Experts struggle to fix Britain's National Health Service after cyber attack causes massive failure
London: Experts have been working round-the-clock to restore IT systems of Britain’s National Health Service (NHS) after a large-scale cyber-hack by an international criminal gang wreaked havoc around the country.
London: Experts have been working round-the-clock to restore IT systems of Britain’s National Health Service (NHS) after a large-scale cyber attack by an international criminal gang wreaked havoc around the country.
With nearly 45 NHS organisations from London to Scotland hit in the “ransomware” attack on Friday, patients of the state-funded countrywide service are facing days of chaos as appointments and surgeries have been cancelled.
Ciaran Martin, who leads UK’s National Cyber Security Centre, said his team was doing everything in its power to get "vital services" back up and running.
“We are very aware that attacks on critical services such as the NHS have a massive impact on individuals and their families, and we are doing everything in our power to help them restore these vital services,” he said.
“It’s important to understand that cyber attacks can be different from other forms of crime in that their sometimes highly technical and anonymous nature means it can take some
time to understand how it worked, who was behind it and what the impact is,” he told the BBC.
Critically ill patients were being diverted to unaffected hospitals as computer systems failed in accident and emergency (A&E) units and doctors were locked out of test results, X-rays and patient records.
NHS England said patients needing emergency treatment should go to Accidents & Emergency or access emergency services as they normally would.
However, there have been some reports of ambulances being diverted from affected hospitals. Individual NHS trusts have asked registered patients not to attend unless it is urgent. London's Barts Health NHS Trust, the largest trust in the UK, cancelled all outpatient appointments at its five hospitals on Saturday. The NHS has not been affected in Wales and Northern Ireland.
The assault is part of an attack that has affected organisations in more than 70 countries, including the US, China, Russia and Spain, and disrupted power and telephone companies.
Gangs are thought to have used tools stolen from US spies and dumped online by hackers linked to Russia.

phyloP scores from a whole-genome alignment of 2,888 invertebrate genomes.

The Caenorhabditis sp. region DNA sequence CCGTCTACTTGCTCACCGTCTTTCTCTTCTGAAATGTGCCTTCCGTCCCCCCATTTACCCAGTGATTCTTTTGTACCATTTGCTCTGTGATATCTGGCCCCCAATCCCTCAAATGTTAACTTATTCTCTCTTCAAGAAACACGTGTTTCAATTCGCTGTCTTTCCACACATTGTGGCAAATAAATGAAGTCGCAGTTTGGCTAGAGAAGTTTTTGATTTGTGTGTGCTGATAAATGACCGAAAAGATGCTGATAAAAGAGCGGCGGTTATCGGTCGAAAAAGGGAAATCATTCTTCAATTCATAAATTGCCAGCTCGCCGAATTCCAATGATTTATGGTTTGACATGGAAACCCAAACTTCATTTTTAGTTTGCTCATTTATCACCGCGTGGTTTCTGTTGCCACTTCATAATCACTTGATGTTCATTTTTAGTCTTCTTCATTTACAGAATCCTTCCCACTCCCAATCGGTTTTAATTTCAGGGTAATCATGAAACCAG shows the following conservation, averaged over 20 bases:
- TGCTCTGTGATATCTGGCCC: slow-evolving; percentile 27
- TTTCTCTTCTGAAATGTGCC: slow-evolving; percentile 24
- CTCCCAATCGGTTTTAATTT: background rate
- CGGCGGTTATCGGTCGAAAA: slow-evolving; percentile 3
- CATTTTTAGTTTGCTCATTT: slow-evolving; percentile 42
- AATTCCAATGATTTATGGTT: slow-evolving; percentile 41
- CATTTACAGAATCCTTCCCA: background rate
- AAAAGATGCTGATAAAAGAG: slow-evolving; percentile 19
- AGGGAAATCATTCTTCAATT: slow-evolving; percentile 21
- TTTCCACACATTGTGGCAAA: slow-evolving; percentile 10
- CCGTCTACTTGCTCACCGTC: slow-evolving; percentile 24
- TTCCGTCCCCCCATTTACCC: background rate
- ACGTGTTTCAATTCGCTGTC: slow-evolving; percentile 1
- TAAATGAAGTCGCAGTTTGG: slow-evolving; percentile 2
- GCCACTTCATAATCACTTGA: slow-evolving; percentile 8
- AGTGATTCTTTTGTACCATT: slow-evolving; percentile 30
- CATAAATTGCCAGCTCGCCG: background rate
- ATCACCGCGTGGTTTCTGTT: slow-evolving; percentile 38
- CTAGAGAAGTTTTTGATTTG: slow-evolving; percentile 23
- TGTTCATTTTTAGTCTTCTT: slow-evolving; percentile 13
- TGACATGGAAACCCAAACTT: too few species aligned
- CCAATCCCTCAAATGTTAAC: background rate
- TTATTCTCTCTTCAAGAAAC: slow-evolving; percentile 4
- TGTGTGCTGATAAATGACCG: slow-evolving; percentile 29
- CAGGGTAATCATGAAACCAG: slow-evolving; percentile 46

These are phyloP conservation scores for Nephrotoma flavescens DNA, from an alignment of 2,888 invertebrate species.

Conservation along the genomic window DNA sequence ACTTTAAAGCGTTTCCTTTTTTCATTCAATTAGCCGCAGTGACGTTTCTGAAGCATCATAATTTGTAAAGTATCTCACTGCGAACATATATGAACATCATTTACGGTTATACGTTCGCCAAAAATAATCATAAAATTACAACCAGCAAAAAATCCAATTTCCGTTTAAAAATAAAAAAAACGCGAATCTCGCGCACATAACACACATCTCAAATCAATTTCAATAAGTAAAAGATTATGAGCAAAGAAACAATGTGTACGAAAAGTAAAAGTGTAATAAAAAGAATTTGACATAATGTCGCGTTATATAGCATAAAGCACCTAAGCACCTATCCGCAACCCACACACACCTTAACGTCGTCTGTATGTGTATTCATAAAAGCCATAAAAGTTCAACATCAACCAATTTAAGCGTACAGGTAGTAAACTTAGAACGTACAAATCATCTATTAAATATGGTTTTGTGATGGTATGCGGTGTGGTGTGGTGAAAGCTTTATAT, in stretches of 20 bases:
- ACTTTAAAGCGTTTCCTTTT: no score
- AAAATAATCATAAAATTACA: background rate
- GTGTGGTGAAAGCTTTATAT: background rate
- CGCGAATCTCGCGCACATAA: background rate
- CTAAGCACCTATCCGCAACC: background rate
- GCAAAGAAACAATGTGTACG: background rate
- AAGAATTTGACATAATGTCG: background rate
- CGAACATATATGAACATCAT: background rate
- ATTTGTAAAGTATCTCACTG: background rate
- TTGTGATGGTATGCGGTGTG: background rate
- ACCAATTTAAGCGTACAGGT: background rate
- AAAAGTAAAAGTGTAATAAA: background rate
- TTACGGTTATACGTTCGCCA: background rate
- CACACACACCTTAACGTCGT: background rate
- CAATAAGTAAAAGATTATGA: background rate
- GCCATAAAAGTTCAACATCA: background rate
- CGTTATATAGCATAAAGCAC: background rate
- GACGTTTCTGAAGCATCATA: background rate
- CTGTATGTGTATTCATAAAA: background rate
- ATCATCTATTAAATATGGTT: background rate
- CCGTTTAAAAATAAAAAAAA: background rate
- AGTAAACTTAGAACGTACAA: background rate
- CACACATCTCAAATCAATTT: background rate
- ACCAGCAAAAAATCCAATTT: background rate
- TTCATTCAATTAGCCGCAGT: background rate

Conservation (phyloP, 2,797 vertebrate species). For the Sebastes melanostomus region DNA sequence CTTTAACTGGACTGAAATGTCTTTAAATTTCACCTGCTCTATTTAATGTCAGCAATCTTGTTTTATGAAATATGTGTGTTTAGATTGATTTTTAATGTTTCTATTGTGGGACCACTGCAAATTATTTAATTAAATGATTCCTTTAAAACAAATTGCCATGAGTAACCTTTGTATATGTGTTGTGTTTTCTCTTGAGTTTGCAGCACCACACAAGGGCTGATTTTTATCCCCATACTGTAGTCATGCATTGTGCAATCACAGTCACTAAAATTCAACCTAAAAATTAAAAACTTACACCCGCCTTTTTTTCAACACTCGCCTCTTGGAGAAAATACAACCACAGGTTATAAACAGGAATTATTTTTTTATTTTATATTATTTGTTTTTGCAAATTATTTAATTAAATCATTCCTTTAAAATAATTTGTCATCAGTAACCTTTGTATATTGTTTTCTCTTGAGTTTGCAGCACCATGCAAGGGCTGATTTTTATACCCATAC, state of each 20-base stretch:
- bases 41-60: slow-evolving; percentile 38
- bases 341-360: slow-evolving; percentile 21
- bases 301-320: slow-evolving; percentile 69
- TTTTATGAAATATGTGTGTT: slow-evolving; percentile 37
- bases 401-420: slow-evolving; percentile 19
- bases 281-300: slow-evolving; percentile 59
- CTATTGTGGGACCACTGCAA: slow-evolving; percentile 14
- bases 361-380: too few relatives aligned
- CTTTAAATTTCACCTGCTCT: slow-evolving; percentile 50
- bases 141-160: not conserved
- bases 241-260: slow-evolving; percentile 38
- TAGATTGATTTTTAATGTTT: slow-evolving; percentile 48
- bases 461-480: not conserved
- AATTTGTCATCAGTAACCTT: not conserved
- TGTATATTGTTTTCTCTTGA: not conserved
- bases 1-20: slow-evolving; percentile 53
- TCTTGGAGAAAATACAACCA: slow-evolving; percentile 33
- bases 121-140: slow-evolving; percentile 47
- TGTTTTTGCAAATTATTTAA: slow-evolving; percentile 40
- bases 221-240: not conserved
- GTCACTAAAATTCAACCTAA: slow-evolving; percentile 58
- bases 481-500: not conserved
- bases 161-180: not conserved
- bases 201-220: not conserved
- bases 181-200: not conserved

“This is not targeted at the NHS, it’s an international attack and a number of countries and organisations have been affected," British Prime Minister Theresa May said yesterday. "The National Cyber Security Centre is working closely with NHS Digital to ensure they support the organisations concerned and that they protect patient safety. We are not aware of any evidence that patient data has been compromised," she added.
Ransomware programmes, which are sent by email and spread swiftly, can be bought on the dark web with sellers negotiating a percentage of the takings. "We will be advising NHS trusts to modernise their platforms," UK Home Secretary Amber Rudd said.
The malware used in the NHS attack is called WannaCry and attacks Windows operating systems. It encrypts files on a user's computer, blocking them from view, before demanding money, via an on-screen message, to access them again.
The demand is for a payment of USD 300 in virtual currency Bitcoin to unlock the files. The virus is usually covertly installed on to computers by hiding within emails containing links, which users are tricked into opening.
A German ticket machine, a university laboratory in Italy and a number of Spanish firms - including telecoms giant Telefonica, power firm Iberdrola and utility provider Gas Natural - are among those hit by the outbreak. Portugal Telecom, delivery company FedEx, a Swedish local authority and Megafon, the second largest mobile phone network in Russia, also said they had been affected.
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